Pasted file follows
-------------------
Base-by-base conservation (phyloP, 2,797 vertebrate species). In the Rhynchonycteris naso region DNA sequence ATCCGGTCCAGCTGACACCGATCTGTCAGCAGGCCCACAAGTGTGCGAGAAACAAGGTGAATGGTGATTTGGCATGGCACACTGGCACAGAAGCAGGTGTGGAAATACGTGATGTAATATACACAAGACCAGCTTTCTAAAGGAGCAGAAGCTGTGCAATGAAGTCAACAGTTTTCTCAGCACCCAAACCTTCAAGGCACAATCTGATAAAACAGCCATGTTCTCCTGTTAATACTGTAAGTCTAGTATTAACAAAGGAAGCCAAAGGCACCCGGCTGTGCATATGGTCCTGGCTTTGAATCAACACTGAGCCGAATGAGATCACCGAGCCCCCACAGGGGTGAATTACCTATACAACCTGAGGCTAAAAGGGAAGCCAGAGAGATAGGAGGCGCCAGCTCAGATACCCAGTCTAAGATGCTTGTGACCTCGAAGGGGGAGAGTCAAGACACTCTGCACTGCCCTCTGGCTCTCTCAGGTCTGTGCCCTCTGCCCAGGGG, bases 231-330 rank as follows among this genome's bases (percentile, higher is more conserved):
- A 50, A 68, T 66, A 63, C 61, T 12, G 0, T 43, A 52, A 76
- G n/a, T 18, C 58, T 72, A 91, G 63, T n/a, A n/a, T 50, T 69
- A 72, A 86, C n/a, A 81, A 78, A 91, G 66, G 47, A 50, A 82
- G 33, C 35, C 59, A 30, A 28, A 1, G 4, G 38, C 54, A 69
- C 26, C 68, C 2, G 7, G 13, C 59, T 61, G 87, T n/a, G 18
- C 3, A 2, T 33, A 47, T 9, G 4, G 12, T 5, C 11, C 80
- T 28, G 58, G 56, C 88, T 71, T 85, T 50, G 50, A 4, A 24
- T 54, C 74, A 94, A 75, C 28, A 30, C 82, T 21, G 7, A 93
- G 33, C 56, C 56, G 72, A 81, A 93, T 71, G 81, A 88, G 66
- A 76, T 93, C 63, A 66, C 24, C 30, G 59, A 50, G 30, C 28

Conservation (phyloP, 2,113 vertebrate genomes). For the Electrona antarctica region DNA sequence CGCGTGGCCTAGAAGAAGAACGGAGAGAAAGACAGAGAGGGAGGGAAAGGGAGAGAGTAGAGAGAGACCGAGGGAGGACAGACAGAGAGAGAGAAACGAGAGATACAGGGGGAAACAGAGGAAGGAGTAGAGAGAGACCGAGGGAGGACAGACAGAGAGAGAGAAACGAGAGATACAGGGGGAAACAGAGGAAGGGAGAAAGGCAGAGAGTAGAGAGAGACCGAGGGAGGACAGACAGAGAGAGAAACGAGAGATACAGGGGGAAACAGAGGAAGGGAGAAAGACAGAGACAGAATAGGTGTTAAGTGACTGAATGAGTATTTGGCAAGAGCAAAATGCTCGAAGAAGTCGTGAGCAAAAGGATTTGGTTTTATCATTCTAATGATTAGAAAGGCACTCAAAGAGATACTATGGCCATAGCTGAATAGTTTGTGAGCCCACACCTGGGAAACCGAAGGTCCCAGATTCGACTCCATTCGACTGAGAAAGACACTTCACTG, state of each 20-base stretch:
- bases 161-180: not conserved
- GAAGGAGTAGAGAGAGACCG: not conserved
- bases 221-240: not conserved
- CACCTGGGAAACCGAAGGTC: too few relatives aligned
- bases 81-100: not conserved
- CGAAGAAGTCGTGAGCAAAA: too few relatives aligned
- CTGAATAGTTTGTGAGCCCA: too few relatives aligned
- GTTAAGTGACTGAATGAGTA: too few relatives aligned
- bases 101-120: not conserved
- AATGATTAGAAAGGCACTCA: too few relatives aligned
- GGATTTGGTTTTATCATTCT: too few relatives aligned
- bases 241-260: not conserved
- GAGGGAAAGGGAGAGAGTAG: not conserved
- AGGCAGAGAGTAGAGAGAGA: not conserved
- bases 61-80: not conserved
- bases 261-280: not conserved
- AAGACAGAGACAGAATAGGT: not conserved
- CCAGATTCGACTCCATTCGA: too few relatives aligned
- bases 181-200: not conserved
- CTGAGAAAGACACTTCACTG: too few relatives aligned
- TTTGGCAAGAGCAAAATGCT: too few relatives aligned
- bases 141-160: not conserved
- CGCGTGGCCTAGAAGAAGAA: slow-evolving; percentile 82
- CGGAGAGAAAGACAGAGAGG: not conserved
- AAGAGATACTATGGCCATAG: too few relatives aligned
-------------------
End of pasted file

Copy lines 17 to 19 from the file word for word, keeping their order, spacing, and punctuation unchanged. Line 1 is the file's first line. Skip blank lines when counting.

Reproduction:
- bases 81-100: not conserved
- CGAAGAAGTCGTGAGCAAAA: too few relatives aligned
- CTGAATAGTTTGTGAGCCCA: too few relatives aligned